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What’s worth watching: spring/summer 2017

This is a bit later than normal owing to all the Brighton Fringe coverage I’m in the thick of writing, but there’s also a new season of stuff coming up in the north-east. Annoyingly, I can’t be sure this is the full list because Live and Northern Stage don’t announce their new programmes until later this month, so there’s a chance they might have a gem up their sleeves that I don’t yet know about. If they do, I will add this to the list as soon as I know about it.

Yes, I know it’s June so some people might say “How can this include spring”, but I’m using the atronomical definition where spring runs until the summer solstice on June 21st, so ner.

Remember, a cross section, not an exhaustive list. A cross section, not an exhaustive list. A cross section, not an exhaustive list. That’s the only rule I need highlight, rest of the rules are here. So, what is there to look forward to? Continue reading

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Chris’s hierarchy of appealing to authority

Okay, in a very rare break for this blog, I’m going to write about someone that’s not theatre-related at all, or even arts-related. This is something that frequently crops up in arguments about the arts, but no more or less than anywhere else. But with an general election coming and the inevitable rise in poorly-researched claims to back up your favourite party, it’s about time I said something about this. I’m even going to be completely serious here are refrain from snarky asides that I usually make.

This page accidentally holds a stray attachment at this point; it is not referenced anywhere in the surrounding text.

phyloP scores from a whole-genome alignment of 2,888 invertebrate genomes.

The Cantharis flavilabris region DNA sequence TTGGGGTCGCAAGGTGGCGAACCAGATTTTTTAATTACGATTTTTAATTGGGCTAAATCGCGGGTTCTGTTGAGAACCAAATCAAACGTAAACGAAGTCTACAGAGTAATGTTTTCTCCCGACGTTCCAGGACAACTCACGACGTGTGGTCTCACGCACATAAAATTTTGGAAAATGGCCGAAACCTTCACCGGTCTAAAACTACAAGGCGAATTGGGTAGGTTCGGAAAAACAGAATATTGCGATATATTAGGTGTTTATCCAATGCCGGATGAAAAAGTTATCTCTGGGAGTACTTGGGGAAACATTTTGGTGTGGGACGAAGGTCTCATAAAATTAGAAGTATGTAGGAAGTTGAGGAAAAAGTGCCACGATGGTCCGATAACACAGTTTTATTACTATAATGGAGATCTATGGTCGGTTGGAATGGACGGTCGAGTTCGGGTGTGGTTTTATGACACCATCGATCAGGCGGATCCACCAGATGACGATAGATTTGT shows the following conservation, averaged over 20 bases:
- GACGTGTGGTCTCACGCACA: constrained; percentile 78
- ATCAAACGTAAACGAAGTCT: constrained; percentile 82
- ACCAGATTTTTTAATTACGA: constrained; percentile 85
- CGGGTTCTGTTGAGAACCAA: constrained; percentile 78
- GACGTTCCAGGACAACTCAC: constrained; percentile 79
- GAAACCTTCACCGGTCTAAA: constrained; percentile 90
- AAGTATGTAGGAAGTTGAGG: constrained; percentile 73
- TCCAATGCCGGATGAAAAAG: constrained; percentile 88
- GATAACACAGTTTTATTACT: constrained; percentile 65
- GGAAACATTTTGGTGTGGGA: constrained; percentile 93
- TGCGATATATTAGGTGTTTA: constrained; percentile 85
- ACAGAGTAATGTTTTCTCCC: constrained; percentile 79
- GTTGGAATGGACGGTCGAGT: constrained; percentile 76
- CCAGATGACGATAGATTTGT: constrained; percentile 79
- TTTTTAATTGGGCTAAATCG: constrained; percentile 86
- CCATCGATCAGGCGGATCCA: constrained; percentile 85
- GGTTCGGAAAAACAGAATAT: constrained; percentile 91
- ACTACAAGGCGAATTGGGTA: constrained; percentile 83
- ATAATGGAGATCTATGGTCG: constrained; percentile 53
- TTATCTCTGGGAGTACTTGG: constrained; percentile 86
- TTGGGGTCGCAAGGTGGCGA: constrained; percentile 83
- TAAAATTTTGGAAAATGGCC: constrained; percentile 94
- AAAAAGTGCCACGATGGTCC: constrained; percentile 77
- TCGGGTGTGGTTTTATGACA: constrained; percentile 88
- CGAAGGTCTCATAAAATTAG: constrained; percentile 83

The practice I’m referring to is appealing to authority. This is where people attempt to back up their claims by citing the research of some sort of expert who is meant to back up the position. Now, in theory, this should be a good way of proving a point, showing someone else who knows what they’re doing and has done the research. But, in practice, this doesn’t stand up to scrutiny, and instead is used as a tactic to mislead people into believing their claim is proven when it isn’t. If you are doing it yourself, chances are you don’t realise you’re doing it because you are hearing what you want to hear and not thinking about whether this really supports you are strongly as I think it does.

So, as an attempt to help people appealing to authority to come up with decent arguments, and to enable the rest of us to spot the hogwash, I have taken inspiration from the legendary Graham’s Hierarchy of Disagreement. Using this model, I am pleased to introduce Chris’s Hierarchy of Appealing to Authority.

Diagram reproduces headings and sub-headings below.
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